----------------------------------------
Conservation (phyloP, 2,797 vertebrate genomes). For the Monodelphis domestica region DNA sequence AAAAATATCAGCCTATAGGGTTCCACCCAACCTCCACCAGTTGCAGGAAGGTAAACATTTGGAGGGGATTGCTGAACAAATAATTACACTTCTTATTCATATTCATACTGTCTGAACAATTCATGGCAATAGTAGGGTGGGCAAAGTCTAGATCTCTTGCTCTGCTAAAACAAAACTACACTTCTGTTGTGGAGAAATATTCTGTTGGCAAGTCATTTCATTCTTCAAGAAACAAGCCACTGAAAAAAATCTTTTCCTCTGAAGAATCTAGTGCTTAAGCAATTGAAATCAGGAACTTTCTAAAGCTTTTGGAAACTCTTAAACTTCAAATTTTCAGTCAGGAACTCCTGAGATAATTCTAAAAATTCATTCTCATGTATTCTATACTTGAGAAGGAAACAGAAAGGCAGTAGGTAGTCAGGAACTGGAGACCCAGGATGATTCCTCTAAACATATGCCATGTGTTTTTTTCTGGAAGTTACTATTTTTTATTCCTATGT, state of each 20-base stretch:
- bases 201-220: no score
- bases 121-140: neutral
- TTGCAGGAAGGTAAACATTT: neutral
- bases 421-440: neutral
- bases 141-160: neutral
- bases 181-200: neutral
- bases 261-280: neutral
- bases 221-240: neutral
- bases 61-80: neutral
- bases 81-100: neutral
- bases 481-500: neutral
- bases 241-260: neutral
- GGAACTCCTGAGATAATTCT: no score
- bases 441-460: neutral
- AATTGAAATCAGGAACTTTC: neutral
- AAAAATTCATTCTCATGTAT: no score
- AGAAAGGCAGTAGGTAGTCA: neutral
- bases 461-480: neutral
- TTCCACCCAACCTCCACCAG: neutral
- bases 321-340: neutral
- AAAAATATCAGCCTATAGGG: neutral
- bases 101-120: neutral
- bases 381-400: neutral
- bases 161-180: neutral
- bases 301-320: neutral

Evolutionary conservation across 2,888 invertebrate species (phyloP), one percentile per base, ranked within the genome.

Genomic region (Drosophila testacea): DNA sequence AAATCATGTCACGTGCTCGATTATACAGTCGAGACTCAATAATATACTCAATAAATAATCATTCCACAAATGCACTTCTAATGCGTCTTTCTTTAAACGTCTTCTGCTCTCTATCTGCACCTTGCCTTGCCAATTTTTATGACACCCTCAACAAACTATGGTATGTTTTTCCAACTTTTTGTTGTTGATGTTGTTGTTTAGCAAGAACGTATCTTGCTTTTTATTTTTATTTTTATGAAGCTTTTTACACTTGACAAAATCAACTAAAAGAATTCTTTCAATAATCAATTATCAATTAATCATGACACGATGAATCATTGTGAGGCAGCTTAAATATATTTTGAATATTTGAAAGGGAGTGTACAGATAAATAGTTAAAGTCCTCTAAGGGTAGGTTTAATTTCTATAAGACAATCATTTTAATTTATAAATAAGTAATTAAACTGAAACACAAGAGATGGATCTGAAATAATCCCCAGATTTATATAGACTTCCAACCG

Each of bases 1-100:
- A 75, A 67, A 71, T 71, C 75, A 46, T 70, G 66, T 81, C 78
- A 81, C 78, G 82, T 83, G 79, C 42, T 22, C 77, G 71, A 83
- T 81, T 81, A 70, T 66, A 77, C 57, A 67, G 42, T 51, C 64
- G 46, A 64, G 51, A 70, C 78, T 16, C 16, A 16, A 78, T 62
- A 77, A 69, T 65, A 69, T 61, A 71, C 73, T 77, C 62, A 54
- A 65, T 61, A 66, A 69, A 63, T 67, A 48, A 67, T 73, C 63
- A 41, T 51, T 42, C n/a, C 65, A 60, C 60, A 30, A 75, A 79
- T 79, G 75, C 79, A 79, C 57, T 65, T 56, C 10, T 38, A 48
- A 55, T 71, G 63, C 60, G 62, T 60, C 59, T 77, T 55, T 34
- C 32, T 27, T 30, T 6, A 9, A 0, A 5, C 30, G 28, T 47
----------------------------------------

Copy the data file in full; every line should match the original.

Conservation (phyloP, 2,797 vertebrate genomes). For the Monodelphis domestica region DNA sequence AAAAATATCAGCCTATAGGGTTCCACCCAACCTCCACCAGTTGCAGGAAGGTAAACATTTGGAGGGGATTGCTGAACAAATAATTACACTTCTTATTCATATTCATACTGTCTGAACAATTCATGGCAATAGTAGGGTGGGCAAAGTCTAGATCTCTTGCTCTGCTAAAACAAAACTACACTTCTGTTGTGGAGAAATATTCTGTTGGCAAGTCATTTCATTCTTCAAGAAACAAGCCACTGAAAAAAATCTTTTCCTCTGAAGAATCTAGTGCTTAAGCAATTGAAATCAGGAACTTTCTAAAGCTTTTGGAAACTCTTAAACTTCAAATTTTCAGTCAGGAACTCCTGAGATAATTCTAAAAATTCATTCTCATGTATTCTATACTTGAGAAGGAAACAGAAAGGCAGTAGGTAGTCAGGAACTGGAGACCCAGGATGATTCCTCTAAACATATGCCATGTGTTTTTTTCTGGAAGTTACTATTTTTTATTCCTATGT, state of each 20-base stretch:
- bases 201-220: no score
- bases 121-140: neutral
- TTGCAGGAAGGTAAACATTT: neutral
- bases 421-440: neutral
- bases 141-160: neutral
- bases 181-200: neutral
- bases 261-280: neutral
- bases 221-240: neutral
- bases 61-80: neutral
- bases 81-100: neutral
- bases 481-500: neutral
- bases 241-260: neutral
- GGAACTCCTGAGATAATTCT: no score
- bases 441-460: neutral
- AATTGAAATCAGGAACTTTC: neutral
- AAAAATTCATTCTCATGTAT: no score
- AGAAAGGCAGTAGGTAGTCA: neutral
- bases 461-480: neutral
- TTCCACCCAACCTCCACCAG: neutral
- bases 321-340: neutral
- AAAAATATCAGCCTATAGGG: neutral
- bases 101-120: neutral
- bases 381-400: neutral
- bases 161-180: neutral
- bases 301-320: neutral

Evolutionary conservation across 2,888 invertebrate species (phyloP), one percentile per base, ranked within the genome.

Genomic region (Drosophila testacea): DNA sequence AAATCATGTCACGTGCTCGATTATACAGTCGAGACTCAATAATATACTCAATAAATAATCATTCCACAAATGCACTTCTAATGCGTCTTTCTTTAAACGTCTTCTGCTCTCTATCTGCACCTTGCCTTGCCAATTTTTATGACACCCTCAACAAACTATGGTATGTTTTTCCAACTTTTTGTTGTTGATGTTGTTGTTTAGCAAGAACGTATCTTGCTTTTTATTTTTATTTTTATGAAGCTTTTTACACTTGACAAAATCAACTAAAAGAATTCTTTCAATAATCAATTATCAATTAATCATGACACGATGAATCATTGTGAGGCAGCTTAAATATATTTTGAATATTTGAAAGGGAGTGTACAGATAAATAGTTAAAGTCCTCTAAGGGTAGGTTTAATTTCTATAAGACAATCATTTTAATTTATAAATAAGTAATTAAACTGAAACACAAGAGATGGATCTGAAATAATCCCCAGATTTATATAGACTTCCAACCG

Each of bases 1-100:
- A 75, A 67, A 71, T 71, C 75, A 46, T 70, G 66, T 81, C 78
- A 81, C 78, G 82, T 83, G 79, C 42, T 22, C 77, G 71, A 83
- T 81, T 81, A 70, T 66, A 77, C 57, A 67, G 42, T 51, C 64
- G 46, A 64, G 51, A 70, C 78, T 16, C 16, A 16, A 78, T 62
- A 77, A 69, T 65, A 69, T 61, A 71, C 73, T 77, C 62, A 54
- A 65, T 61, A 66, A 69, A 63, T 67, A 48, A 67, T 73, C 63
- A 41, T 51, T 42, C n/a, C 65, A 60, C 60, A 30, A 75, A 79
- T 79, G 75, C 79, A 79, C 57, T 65, T 56, C 10, T 38, A 48
- A 55, T 71, G 63, C 60, G 62, T 60, C 59, T 77, T 55, T 34
- C 32, T 27, T 30, T 6, A 9, A 0, A 5, C 30, G 28, T 47